So in my mind it's always better to have RAW available, but in the right circumstances jpeg can work out just fine...
#10. "RE: RAW or JPEG?" | In response to Reply # 0
Better late than never...replying this post I mean.
For me, I started out with JPEG only for a year and a half (this is my third year having a DSLR, let alone a D40). I know that JPEG is tougher to fix errors (mostly my errors) and that's the primary reason for me to shoot in JPEG. This is especially good if I'm a beginner. This way, I force myself to do everything right the first time. Being a beginner and using JPEG, I tend to observe my mistakes more accurately than my friend (also a photography buddy - he's having a D80). I tend to be more aware of my shots more often and so I improve my shots that way(at least I believe I did).
Now, I switched to RAW, and tend to edit it more often. Yes, my photographs looked better through editing but I wouldn't have to drag from the mud if I didn't get it as much right as I did the first time. The primary reason for me to switch to RAW is because of White Balance. Other than small amounts of touch-ups (whitening of teeth, removing dusts, straightening of horizons, etc), exposure-wise, I tend to think "JPEG". That would help me in discovering how my camera, built-in meter and different lenses behave in different lighting environment.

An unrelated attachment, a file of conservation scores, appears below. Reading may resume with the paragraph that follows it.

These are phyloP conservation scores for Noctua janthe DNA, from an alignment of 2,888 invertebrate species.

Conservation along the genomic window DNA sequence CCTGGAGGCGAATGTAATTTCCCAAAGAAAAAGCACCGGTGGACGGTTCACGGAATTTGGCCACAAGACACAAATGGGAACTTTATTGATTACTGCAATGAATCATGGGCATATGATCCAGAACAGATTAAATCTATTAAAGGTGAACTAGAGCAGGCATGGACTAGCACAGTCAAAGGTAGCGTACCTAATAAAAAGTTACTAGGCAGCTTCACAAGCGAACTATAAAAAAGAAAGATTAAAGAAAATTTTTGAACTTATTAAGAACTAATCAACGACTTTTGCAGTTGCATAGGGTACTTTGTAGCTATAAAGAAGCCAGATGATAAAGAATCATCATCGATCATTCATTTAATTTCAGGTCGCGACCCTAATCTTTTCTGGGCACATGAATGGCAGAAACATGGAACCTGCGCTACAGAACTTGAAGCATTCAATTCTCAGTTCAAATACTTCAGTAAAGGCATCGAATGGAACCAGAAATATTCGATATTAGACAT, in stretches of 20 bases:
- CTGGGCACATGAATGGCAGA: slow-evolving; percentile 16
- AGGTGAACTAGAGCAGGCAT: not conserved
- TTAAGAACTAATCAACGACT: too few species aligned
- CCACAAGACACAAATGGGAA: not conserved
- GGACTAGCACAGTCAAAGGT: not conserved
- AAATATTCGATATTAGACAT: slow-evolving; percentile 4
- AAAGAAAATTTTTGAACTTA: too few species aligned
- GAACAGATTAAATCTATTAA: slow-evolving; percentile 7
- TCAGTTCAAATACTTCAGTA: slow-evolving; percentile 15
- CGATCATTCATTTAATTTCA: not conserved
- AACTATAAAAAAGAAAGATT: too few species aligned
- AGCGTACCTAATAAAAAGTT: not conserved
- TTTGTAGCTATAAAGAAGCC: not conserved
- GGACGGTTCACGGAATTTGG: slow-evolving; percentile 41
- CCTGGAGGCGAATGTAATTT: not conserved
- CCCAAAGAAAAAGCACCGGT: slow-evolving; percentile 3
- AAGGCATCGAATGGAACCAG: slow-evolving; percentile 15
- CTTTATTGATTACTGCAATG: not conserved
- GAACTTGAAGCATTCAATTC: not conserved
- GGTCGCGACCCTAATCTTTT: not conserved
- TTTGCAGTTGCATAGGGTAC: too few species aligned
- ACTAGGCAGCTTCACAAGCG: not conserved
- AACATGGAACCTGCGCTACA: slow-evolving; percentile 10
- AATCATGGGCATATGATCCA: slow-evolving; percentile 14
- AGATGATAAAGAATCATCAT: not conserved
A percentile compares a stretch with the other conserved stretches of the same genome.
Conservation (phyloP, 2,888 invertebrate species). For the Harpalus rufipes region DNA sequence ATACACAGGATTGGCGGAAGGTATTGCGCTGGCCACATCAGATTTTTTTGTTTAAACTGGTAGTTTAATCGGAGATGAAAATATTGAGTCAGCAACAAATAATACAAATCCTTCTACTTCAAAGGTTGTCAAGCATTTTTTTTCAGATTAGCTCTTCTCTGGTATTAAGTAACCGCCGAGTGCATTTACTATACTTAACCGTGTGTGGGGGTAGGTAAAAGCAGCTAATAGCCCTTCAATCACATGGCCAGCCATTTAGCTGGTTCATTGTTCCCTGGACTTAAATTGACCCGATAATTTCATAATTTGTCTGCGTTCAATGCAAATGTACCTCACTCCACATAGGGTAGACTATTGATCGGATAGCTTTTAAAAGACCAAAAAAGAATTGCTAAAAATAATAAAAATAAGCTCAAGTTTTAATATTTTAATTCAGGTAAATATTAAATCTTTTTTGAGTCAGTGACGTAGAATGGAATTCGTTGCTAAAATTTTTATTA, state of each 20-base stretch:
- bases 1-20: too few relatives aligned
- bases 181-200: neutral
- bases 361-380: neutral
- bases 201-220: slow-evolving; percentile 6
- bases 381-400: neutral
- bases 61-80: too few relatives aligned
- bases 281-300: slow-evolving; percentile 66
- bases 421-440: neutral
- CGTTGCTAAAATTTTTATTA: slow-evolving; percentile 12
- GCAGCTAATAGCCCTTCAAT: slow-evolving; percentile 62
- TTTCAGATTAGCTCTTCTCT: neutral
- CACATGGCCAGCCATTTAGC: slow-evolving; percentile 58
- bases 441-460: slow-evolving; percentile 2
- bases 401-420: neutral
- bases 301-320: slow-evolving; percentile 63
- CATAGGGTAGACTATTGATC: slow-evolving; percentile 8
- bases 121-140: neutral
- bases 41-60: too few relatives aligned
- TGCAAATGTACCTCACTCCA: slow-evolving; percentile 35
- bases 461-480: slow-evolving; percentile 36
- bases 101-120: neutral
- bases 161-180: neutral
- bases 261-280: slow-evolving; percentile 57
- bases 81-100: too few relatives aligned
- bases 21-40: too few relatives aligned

I've learned that I have alot more to learn...
#11. "RE: RAW or JPEG?" | In response to Reply # 10
machiavelli Registered since 27th Mar 2011Mon 28-Mar-11 03:00 AM
For a long time after I started photography as a hobby, I was a little intimidated to shoot in RAW for a long time. I figured JPEG was as good or good enough for the time being.
Boy, was I wrong. The flexibility in adjusting images (i.e., covering your mistakes) with RAW can't be matched. It takes more effort and requires you to have to think a little bit more, but it's definitely worth it.